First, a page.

[$]+{\sigma}^2 \gamma X_n(t_0)^{2 {\gamma} -1 } \frac{\Delta t}{2} N_n^2[$] Eq(5)

In my implementation [$]N_n[$], the normal variable grid, ranges from -4 to +4 with an increment of .1, so there are only 81 paths/branches each for a specific value of associated normal variable value.

You could safely use the above algorithm but the variance added over normal increments would go to [$]T[$] if there are T time intervals of equal width. And you would have to map it using a normal density of variance [$]\frac{1}{T}[$]

In my algorithm, I simply used a slight modification and weighted every normal random number value with weight [$]\sqrt{\frac{1}{T}}[$] so that variance of weighted normal would add to one and we could simply map the evolution of SDE at terminal time (after T time intervals) to a standard normal. Please note that I have used [$]T[$] as number of time intervals and it is not the absolute value of time anywhere. Here is the algorithm I used.

[$]X_n(t)=X_n(t_0) + \mu X_n(t_0)^{\beta} {\Delta t} [$]

[$]+ {\mu}^2 \beta X_n(t_0)^{2 {\beta} -1 } \frac{{\Delta t}^2}{2}[$]

[$]+ .5 \beta (\beta -1) \mu {\sigma}^2 X_n(t_0)^{\beta + 2 \gamma -2} \frac{{\Delta t}^2}{2} -{\sigma}^2 \gamma X_n(t_0)^{2 {\gamma} -1 } \frac{\Delta t}{2}[$]

[$] + \sigma X_n(t_0)^{\gamma} \sqrt{\Delta t} (\sqrt{\frac{1}{T}} N_n) + \mu \sigma \beta X_n(t_0)^{\beta + \gamma -1} \frac{1}{\sqrt{3}} {\Delta t}^{1.5} (\sqrt{\frac{1}{T}} N_n)[$]

[$] +.5 \gamma (\gamma -1) {\sigma}^3 X_n(t_0)^{3 \gamma - 2} \frac{1}{\sqrt{3}} {\Delta t}^{1.5} (\sqrt{\frac{1}{T}} N_n)[$]

[$] + \mu \sigma \gamma X_n(t_0)^{\beta + \gamma -1} (1- \frac{1}{\sqrt{3}}) {\Delta t}^{1.5} (\sqrt{\frac{1}{T}} N_n) [$]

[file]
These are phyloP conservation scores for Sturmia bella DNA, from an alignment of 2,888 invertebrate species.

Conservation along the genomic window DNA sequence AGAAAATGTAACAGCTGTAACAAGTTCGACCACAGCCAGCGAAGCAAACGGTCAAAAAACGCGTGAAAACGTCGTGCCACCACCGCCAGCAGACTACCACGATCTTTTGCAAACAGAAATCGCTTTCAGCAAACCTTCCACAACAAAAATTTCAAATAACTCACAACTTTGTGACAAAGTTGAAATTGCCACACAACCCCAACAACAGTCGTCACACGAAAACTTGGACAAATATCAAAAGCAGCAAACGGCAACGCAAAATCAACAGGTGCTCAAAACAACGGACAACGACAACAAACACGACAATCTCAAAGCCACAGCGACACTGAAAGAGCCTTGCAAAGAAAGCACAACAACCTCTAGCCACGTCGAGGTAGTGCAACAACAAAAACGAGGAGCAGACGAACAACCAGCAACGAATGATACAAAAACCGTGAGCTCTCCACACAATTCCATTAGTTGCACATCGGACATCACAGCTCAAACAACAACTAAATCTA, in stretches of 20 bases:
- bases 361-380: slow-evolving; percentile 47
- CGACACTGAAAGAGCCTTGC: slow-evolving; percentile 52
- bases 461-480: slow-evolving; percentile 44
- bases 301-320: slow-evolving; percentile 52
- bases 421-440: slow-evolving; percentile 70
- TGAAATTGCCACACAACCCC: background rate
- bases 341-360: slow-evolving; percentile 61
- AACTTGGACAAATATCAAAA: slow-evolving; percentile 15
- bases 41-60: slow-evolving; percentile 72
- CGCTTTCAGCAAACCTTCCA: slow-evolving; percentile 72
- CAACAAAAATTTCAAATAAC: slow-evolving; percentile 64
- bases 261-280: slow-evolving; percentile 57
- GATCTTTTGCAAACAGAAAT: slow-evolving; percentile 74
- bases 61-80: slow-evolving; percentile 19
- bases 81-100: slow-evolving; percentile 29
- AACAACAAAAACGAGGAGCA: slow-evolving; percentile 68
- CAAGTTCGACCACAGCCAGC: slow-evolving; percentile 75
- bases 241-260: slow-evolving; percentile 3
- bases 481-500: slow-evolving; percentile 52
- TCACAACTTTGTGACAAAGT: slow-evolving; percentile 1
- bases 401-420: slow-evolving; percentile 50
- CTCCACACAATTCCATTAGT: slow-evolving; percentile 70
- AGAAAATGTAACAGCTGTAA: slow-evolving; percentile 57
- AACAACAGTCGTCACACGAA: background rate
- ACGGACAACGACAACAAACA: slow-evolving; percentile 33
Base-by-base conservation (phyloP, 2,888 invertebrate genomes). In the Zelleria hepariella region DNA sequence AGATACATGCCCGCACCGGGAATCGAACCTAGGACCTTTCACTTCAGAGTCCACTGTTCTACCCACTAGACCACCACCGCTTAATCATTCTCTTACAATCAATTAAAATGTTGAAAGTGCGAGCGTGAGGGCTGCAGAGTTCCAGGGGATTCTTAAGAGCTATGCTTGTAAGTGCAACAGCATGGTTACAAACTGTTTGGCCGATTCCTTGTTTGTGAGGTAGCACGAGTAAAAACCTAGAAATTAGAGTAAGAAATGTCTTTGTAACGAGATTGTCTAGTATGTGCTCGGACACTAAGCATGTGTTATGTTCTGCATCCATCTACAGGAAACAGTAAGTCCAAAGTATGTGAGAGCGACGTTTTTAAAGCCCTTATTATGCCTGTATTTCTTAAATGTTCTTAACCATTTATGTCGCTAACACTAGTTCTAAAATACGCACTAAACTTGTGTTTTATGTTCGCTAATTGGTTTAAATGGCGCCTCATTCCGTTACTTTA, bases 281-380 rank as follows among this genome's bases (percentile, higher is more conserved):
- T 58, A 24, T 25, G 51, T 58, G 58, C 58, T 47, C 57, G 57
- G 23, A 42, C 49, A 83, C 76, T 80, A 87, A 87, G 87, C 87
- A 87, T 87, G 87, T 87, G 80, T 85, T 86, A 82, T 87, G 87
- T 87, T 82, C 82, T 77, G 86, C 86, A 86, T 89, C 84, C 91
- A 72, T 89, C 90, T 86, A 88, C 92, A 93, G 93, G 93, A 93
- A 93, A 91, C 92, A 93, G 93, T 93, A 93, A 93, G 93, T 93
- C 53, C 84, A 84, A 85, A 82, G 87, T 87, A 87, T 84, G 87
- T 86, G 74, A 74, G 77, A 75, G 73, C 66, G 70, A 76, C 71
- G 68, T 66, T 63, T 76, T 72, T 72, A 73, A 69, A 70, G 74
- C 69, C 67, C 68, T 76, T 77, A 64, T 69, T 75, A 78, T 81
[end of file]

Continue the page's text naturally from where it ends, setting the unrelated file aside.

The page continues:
[$]+{\sigma}^2 \gamma X_n(t_0)^{2 {\gamma} -1 } \frac{\Delta t}{2} (\sqrt{\frac{1}{T}} N_n)^2[$] Eq(6)

In my implementation [$]N_n[$], the normal variable grid, ranges from -4 to +4 with an increment of .1, so there are only 81 paths/branches each for a specific value of associated normal variable value.

And finally, I calculated the density of SDE by doing a change of variable derivative with respect to standard normal variable as ( I have omitted time index)

[$]dX_n=\frac{X_{n+1}- X_{n-1}}{N_{n+1} - N_{n-1} }[$] Eq(7)

Here [$]X_n[$] is the value of X calculated along nth branch and [$]N_n[$] is the value of normal variable associated with the nth branch/ or equivalently at nth point on normal variable grid.

and then used the formual for density of SDE as

[$]f(X_n)=\frac{f(N_n)}{dX_N}[$] Eq(8)

In my implementation [$]f(N_n)[$] is the value of standard normal density at [$]N=N_n[$] which was the specific value of normal assigned to nth branch.

I used a standard normal density for calculation of SDE density since I used a weighting [$]\sqrt{\frac{1}{T}}[$] but for different possible weights, you would use a different variance of the normal density in formula of Eq(8). For example, if I used no weight (or unity weight) as in Eq(5), the squared weights summed over T intervals would give a weight of T and then I would have to use a variance of [$]\frac{1}{T}[$] for normal density in equation(8). Again, Please note that I have used [$]T[$] as number of time intervals and it is not the absolute value of time anywhere. Sorry for this slightly ambiguous notation.

And there could be a large number of ways of assigning weights to normal variable in the algorithm and mapping to normal density with different variance corresponding to weights used in the algorithm.